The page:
|agreed, I work 5 minutes from where this place is opening, and I'll probably visit out of curiousity once. The monster store is devoid of personality, will have different (minimum-wage) mechanics every time you visit, and won't be able to compete with the web stores on price. All of which leaves no reason to go there.. This is a high-rent area, so all that space has to be costing a pretty penny. Probably will be bust in less than a year.|
|What if he provides good service?||Uprwstsdr|
Feb 13, 2003 12:18 PM
|I have been thinking along the same lines as this owner. Sparked by an article I read in a Skiing magazine about a shop at a western resort that was combination ski shop and coffee shop - have a cup of java while your skiis are being waxed - I thought about applying that concept to a bike shop.
I, like most people here, am a gearhead. I like gear, I like lusitng after new equiptment, I like being with people who share this perversion. I like coffee. I like sitting in coffee shops for a couple of hours sipping coffee, reading, and checking out people. If I like all this stuff, there are probably a few others among the millions of people in NYC who also like this stuff. There may be an opportunity here.
I also thought about the fact that we are in the midst of a cold winter, and there are many people spending boring hours at home, alone on trainers. What if a place that offered coffee and gear also offered the use of trainers and rollers. There could be organized classes and also open time.
Maybe combine this with a few other like minded sports, say running, rowing, skiing, climbing etc.
If you provide a good atmosphere and most importantly good service through knowedgable employees, it could be a good business.
The main gripe about the article is that these shops may not offer good service, but what if they do, then there doesn't seem to be any reason not to go there.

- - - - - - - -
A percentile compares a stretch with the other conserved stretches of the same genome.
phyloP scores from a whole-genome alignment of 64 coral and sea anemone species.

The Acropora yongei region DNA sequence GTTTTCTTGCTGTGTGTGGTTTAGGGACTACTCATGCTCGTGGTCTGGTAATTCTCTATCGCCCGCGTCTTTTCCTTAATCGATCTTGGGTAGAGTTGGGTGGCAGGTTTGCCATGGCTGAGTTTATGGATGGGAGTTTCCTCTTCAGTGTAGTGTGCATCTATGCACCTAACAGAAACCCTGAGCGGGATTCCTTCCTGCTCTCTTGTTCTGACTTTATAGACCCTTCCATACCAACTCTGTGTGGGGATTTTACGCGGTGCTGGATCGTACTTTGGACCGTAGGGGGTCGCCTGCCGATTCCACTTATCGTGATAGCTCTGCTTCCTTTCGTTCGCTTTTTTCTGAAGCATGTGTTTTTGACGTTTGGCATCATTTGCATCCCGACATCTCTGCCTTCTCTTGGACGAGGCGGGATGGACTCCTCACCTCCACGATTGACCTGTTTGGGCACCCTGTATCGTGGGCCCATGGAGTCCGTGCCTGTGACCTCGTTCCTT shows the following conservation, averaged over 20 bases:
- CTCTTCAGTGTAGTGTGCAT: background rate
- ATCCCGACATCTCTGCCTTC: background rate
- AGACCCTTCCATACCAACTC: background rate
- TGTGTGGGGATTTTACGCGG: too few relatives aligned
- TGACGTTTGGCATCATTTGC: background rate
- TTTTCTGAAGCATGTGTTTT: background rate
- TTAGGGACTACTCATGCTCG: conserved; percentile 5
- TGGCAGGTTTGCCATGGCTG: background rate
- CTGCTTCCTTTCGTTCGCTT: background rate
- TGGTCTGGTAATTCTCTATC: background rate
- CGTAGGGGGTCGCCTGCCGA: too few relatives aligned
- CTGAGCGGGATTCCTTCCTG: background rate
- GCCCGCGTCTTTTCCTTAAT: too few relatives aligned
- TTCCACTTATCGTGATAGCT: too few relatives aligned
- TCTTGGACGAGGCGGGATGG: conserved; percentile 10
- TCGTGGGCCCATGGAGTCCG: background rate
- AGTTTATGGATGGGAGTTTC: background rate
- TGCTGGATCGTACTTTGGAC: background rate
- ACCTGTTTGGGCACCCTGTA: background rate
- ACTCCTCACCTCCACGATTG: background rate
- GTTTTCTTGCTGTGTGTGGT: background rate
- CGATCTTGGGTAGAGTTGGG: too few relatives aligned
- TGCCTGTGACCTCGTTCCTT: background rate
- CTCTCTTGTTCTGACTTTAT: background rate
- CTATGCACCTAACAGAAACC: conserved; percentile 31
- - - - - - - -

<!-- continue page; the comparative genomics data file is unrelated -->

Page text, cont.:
|Ooooh, a roller class. Now I'd sign up for one of those!||Kristin|
Feb 13, 2003 12:25 PM
|Better than trying to learn at home. I could learn in front of a room full strangers...oh wait...I see a flaw in this. :-)
Seriously, though, that is a great idea.
|Ah yes, coffee and rollers, that's the ticket.||djg|
Feb 15, 2003 1:11 PM
|Actually, at least one of the area shops--College Park Bikes--offers weekly roller races in the winter. I honestly don't know how many people show up. Personally, loading bike and rollers in the car and driving half an hour (each way) to a shop where I can ride the rollers isn't exactly spiking that moths-to-a-flame, lemmings-to-the-sea urge in this brain. I'm sort of curious, just not enough.|
|re: new wave bike shops||Fredrico|
Feb 13, 2003 12:50 PM
|It's encouraging to the sport or life-style of cycling to read about those Denver emporiums.
The two shops I worked in survived mostly on kids' bikes, but the adult market has grown alot since then. 90% of this new market probably wants a shop that has the aftermarket products they need, and attitude and service that solves their problems--not something I, for one, have found in the big, help yourself, impersonal, multi-sport stores, with clueless sales people who frequently don't even know what they have, never mind what you want.
Kristen said it: everything changes, evolves. Alot of well-meaning petit-bourgeoisie open bike shops, nostalgic about riding when they were kids, wanting to sell a product that customers love and use for fun--bike as toy, hobby. They don't relate very well to the practical, more sophisticated adult market of commuters, fitness types and racers. These shops never make much money, and are the first to go out of business when somebody like REI or Performance Bikes comes to town.
If ma and pa carve out a niche for themselves: flawless repair services, wheel building, expert fit advice, custom bikes, training rides, spin classes, they can still survive--maybe.
Feb 13, 2003 6:58 PM
|That Argonaut Liquors pop-up took me way back into the eighties and early nineties. How many times me and my troop ended up on Colfax getting a case of micro-brews on a saturday night. Not quite Liquormart (the liquor supermarket) but close. Man the alcoholic confusion, the hangovers, the bad grades. . . .oooh it's all coming back.|| |